How to improve your marketing

How context improves the effectiveness of your creative.

In this part of our sales funnel series, we’re addressing the influence creative has on your advertising…and the influence the context has over your creative.

The creative process is vastly different for each platform you’re using. Unless your visuals and messaging line up with whom you’re speaking with, what need your product addresses, where they are in their customer journey, what platform they are currently on and why they should even be interested, then you’re probably wasting a ton of money in advertising spend, only to have a large majority of your creative fall on deaf ears.

There is a quote from a very famous marketer named Gary Vaynerchuk that goes “If content is king, then context is god” and I think that quote reigns very true when it comes to advertising or marketing your ecommerce brand using today’s platforms like Facebook and Google, especially when we have the ability to show different messages to different audiences based on how they’ve interacted (or not interacted) with your existing content or website.

Having a keen understanding of how your audience interacts with your site, and then speaking to that in your creative, adds a lot of context that can make someone ultimately make the decision to buy your product. This type of data-driven creative is what most good marketers use to properly construct their sales funnels. In fact, on average, good contextual retargeting ads are 76% more likely to be clicked on and cost considerably less than a cold traffic ad. So here are three ways that you can add much needed context to your creative and messaging.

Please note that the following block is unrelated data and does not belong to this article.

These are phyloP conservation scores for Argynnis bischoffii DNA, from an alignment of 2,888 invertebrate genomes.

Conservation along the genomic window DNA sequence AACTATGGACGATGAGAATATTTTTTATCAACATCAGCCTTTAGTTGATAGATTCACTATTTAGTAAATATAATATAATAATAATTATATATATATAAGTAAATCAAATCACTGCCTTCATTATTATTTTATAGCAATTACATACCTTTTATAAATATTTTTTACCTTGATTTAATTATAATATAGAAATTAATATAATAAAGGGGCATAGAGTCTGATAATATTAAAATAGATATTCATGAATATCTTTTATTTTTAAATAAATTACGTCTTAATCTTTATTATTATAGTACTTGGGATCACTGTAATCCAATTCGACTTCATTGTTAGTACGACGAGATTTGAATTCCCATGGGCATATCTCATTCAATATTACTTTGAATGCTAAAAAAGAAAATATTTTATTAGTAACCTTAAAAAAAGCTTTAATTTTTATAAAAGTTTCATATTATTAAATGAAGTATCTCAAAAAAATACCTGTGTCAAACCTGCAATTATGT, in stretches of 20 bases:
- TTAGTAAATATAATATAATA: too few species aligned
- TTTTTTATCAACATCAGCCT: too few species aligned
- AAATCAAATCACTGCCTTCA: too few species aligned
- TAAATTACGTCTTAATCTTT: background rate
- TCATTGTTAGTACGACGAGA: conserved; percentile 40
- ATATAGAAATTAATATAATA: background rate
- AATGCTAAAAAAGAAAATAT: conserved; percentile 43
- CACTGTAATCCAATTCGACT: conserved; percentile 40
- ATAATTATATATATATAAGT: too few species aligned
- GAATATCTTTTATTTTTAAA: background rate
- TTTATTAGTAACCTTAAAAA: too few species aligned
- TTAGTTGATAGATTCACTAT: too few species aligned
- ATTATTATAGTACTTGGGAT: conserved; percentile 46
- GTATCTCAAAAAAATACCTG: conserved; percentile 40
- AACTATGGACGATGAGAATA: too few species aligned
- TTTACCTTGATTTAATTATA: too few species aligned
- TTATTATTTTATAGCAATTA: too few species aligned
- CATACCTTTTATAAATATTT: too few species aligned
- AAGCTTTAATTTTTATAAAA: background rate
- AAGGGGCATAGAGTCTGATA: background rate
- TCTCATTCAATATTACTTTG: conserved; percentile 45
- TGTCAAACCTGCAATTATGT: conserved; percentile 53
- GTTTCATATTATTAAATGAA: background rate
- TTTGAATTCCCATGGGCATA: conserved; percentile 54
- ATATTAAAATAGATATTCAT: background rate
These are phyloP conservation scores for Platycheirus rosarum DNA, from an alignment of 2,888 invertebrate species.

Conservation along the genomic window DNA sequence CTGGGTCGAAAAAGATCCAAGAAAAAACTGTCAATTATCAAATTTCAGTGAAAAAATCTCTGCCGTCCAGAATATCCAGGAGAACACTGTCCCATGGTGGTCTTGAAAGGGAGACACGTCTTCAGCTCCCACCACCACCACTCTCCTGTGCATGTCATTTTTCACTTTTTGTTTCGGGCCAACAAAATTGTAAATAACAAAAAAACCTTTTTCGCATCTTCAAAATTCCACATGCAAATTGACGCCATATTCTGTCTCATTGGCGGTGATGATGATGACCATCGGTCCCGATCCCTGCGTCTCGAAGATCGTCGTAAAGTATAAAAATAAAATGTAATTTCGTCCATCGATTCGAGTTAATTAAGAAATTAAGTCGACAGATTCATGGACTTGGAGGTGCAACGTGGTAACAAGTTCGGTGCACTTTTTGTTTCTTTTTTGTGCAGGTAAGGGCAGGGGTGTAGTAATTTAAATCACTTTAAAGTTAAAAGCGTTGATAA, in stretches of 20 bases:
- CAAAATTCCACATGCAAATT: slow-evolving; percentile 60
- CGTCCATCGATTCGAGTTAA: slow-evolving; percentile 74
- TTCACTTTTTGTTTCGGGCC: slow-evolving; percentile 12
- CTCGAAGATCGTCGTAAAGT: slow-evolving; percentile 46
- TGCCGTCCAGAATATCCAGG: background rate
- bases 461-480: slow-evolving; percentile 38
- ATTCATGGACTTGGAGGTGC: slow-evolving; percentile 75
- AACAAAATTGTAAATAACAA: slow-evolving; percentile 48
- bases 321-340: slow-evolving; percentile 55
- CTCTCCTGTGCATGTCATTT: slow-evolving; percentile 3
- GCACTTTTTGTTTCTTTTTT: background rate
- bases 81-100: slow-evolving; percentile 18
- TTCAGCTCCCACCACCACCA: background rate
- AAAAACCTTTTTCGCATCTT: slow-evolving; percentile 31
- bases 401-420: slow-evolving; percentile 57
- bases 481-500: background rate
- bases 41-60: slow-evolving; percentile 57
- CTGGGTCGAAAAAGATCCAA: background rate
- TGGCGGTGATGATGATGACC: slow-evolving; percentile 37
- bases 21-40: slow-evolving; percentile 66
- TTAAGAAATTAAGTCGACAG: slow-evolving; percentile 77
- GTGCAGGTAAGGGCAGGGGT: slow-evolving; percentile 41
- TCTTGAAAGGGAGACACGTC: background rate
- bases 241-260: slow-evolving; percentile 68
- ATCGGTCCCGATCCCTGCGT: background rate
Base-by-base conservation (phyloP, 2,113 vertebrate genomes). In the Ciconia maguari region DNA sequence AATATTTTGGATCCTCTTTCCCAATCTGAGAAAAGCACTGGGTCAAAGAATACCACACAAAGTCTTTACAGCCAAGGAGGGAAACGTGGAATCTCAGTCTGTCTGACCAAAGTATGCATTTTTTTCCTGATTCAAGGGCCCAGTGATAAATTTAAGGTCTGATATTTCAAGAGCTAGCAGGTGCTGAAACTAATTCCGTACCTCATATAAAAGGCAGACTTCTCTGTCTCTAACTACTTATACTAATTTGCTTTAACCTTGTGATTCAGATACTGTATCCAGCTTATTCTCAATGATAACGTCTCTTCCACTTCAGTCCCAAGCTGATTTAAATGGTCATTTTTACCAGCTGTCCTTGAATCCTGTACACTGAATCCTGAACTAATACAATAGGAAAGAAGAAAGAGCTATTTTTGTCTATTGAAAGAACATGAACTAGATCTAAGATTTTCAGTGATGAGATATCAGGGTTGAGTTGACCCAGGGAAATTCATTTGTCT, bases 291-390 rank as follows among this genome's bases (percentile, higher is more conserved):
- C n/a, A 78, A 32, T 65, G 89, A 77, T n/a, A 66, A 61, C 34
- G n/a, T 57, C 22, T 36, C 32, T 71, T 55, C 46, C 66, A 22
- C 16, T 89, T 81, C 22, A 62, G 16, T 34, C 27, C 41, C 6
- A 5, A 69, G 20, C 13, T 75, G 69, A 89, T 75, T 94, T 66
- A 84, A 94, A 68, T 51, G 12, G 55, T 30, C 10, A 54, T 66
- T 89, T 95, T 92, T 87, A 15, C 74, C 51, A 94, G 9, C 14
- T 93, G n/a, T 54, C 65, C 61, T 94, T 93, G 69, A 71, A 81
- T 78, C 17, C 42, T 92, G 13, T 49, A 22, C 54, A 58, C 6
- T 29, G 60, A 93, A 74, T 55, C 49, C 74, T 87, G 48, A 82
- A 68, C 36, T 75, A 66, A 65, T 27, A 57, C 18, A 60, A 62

1. Create ads that overcome objections – If most visitors to your site make a purchase within 24 hours of their first visit, you may want to run remarketing ads that are targeted to people who have visited your product page within the last 48 hours and did not convert (see audiences section above). Use testimonials or any other type of content that adds additional value and/or speaks to the 2-3 most common hesitations people have before buying the product. This a great way to sell on value and answer questions that they probably had in the first place. This not only adds value and improves consumer experience, but also shows that you actually understand your customer.
  2. Create ads that stagger promotions – Using promotions that entice buyers with limited time offers is nothing new. However, using various promotions based on the context of what a visitor engaged with or has done on your site is a practice that is fairly new and can really have a profound effect on your sales. For instance, serving an ad that has a limited time promo to people who added a product to the cart but, for whatever reason, did not convert will entice them to continue with the purchase.   And for those people that made it all the way to the checkout page but did not convert you can serve them with a separate ad with an even stronger promotion. Ultimately, by staggering the promotions based on how “hot” the prospect is, your marketing will lead to more sales and higher margins.
  3. Create ads that speak to people who’ve already purchased – What if I told you that it’s ⅔ less expensive to convert an existing customer than it is to convert cold traffic? For many types of businesses, the same person can convert multiple times. They already know and trust your brand and typically require less ‘selling’ than a new prospect. However, post-purchase retargeting is one of the most overlooked parts of a solid ad system. In fact, setting up  a simple ‘thank you’ video that is served up to product purchasers at the time they should’ve received the product can be very powerful.

Check out the deeper dive into each of the other fundamentals